This weekend while driving through Terra Nova National Park, I noticed a sign that stood out to me. It wasn’t for the next rest stop or the exit for our turn-off, rather it was a good news statistic: moose vs vehicle accidents in the park are on the decline.
Just outside the exit for Traytown stood a sign in bright, attention-grabbing yellow showing the number of moose vs vehicle collisions for 2020 and 2021. With 10 in 2020 and 4 in 2021, that’s a 60% drop – good news for Newfoundlanders & Labradradorians, and tourists alike.
Collisions on the Decline
In a call to park officials this week, they couldn’t confirm numbers so far for 2022 however a report by CBC last summer shows that moose accidents are on the decline across the whole province.
The number of collisions in Newfoundland & Labrador is decreasing year over year, from 609 in 2012 to 435 in 2019, a difference of around 28%. Altogether, there were 20% fewer auto accidents throughout that time. During that period, crashes involving moose and vehicles accounted for around 6% of all vehicle collisions, with an annual average of one fatality.
Per CBC, on the island of Newfoundland, according to the government, there are roughly 117,000 moose. This equates to roughly 1 moose per square kilometer, which is about the size of an 18-hole golf course. With 0.41 moose per square kilometer, New Brunswick comes in second place with the highest moose density in the nation.
Moose vs Vehicle Accident Occurences
Despite the fact that incidents are reported all year round, more than 70% happen between May and October. June, July, and August rank as the three most important months.
Most accidents take place between nightfall and sunrise. Moose are most active at this time, and driver visibility is significantly hindered by the darkness. The majority of accidents happen at night. So when you’re driving, keep moose in mind to prevent accidents.
The majority of the province’s highway network passes through favorable moose habitats. So, while driving on any portion of the Trans Canada Highway (TCH) or on any secondary roads, a driver might anticipate coming across moose.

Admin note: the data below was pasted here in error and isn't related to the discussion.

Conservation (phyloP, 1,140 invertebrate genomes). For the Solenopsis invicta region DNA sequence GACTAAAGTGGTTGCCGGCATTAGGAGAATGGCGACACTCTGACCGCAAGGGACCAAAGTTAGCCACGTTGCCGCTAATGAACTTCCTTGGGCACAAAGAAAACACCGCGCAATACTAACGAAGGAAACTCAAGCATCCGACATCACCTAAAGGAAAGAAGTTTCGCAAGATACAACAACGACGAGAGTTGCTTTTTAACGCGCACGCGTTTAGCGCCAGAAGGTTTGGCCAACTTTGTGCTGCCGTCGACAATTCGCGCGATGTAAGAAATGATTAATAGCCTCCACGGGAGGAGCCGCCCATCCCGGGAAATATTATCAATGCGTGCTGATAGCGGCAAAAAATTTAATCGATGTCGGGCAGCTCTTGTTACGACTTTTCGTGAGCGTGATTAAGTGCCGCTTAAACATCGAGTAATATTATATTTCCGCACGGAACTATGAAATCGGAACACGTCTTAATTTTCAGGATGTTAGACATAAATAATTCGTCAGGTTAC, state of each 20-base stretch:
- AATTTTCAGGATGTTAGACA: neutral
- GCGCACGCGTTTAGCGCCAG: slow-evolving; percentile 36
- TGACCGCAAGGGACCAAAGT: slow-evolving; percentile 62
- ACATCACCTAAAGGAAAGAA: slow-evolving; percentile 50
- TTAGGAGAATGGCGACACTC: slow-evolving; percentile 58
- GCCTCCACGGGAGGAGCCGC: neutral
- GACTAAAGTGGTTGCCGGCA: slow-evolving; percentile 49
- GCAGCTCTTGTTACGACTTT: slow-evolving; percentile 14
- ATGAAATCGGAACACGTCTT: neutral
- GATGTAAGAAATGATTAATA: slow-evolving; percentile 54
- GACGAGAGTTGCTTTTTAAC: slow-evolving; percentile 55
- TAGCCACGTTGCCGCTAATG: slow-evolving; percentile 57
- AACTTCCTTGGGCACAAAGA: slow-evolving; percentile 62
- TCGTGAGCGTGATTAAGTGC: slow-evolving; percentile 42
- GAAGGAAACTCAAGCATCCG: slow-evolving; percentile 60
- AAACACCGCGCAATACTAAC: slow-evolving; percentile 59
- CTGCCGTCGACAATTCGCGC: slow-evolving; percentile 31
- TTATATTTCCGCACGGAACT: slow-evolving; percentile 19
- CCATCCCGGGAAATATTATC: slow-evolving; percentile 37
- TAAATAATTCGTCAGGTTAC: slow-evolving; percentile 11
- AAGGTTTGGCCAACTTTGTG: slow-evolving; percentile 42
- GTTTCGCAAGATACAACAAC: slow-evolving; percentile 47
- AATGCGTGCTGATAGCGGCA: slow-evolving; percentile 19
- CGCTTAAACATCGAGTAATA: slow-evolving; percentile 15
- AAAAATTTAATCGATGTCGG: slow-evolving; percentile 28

Moose Accident Prevention Tips
As long as there are moose in Newfoundland & Labrador there will always be the risk of moose vs vehicle accidents. While whistles and reflectors have been tested, they are not proven to work. The only way to prevent an accident, short of keeping the car parked in the driveway, is to stay vigilant. Before hitting the road across our beautiful province, follow these excellent tips from the Newfoundland & Labrador Department of Fisheries, Forestry, and Agriculture:
- Slow down when driving at night. This will allow you more time to respond to a moose on or near the highway.
- Pay attention to Warning Signs; they mark High-Risk areas. These signs were placed along the roadways for you! Slow down and watch for moose.
- Scan both sides of the road ahead as far as possible, especially when you are in a posted High-Risk accident zone. The best way to avoid an accident is to spot the moose well in advance. Drivers report that in most accidents they did not see the moose until immediately before impact. Moose on the right side of the vehicle is avoided more often than those on the left because drivers concentrate more on the right. Therefore, it is important to scan both sides of the road.
- Use extreme caution whenever you see an animal. No matter what it appears to be doing or how far it is from the road, slow down.
- Moose are unpredictable. The moose you see standing calmly at the edge of the road could bolt in front of your vehicle at the last moment.
- Don’t let yourself be distracted. A driver who is alone and concentrating on the road is less likely to strike a moose, than is a driver whose attention wanders while talking to a passenger.
- Remember most accidents occur on clear nights and on straight road sections, maybe because drivers are more cautious on curves or in poor weather.
- Keep your windshield and headlights clean.
- Drive with your headlights on high beam unless approaching, or overtaking, other traffic.
- Wear your seat belts. Seat belts save lives.
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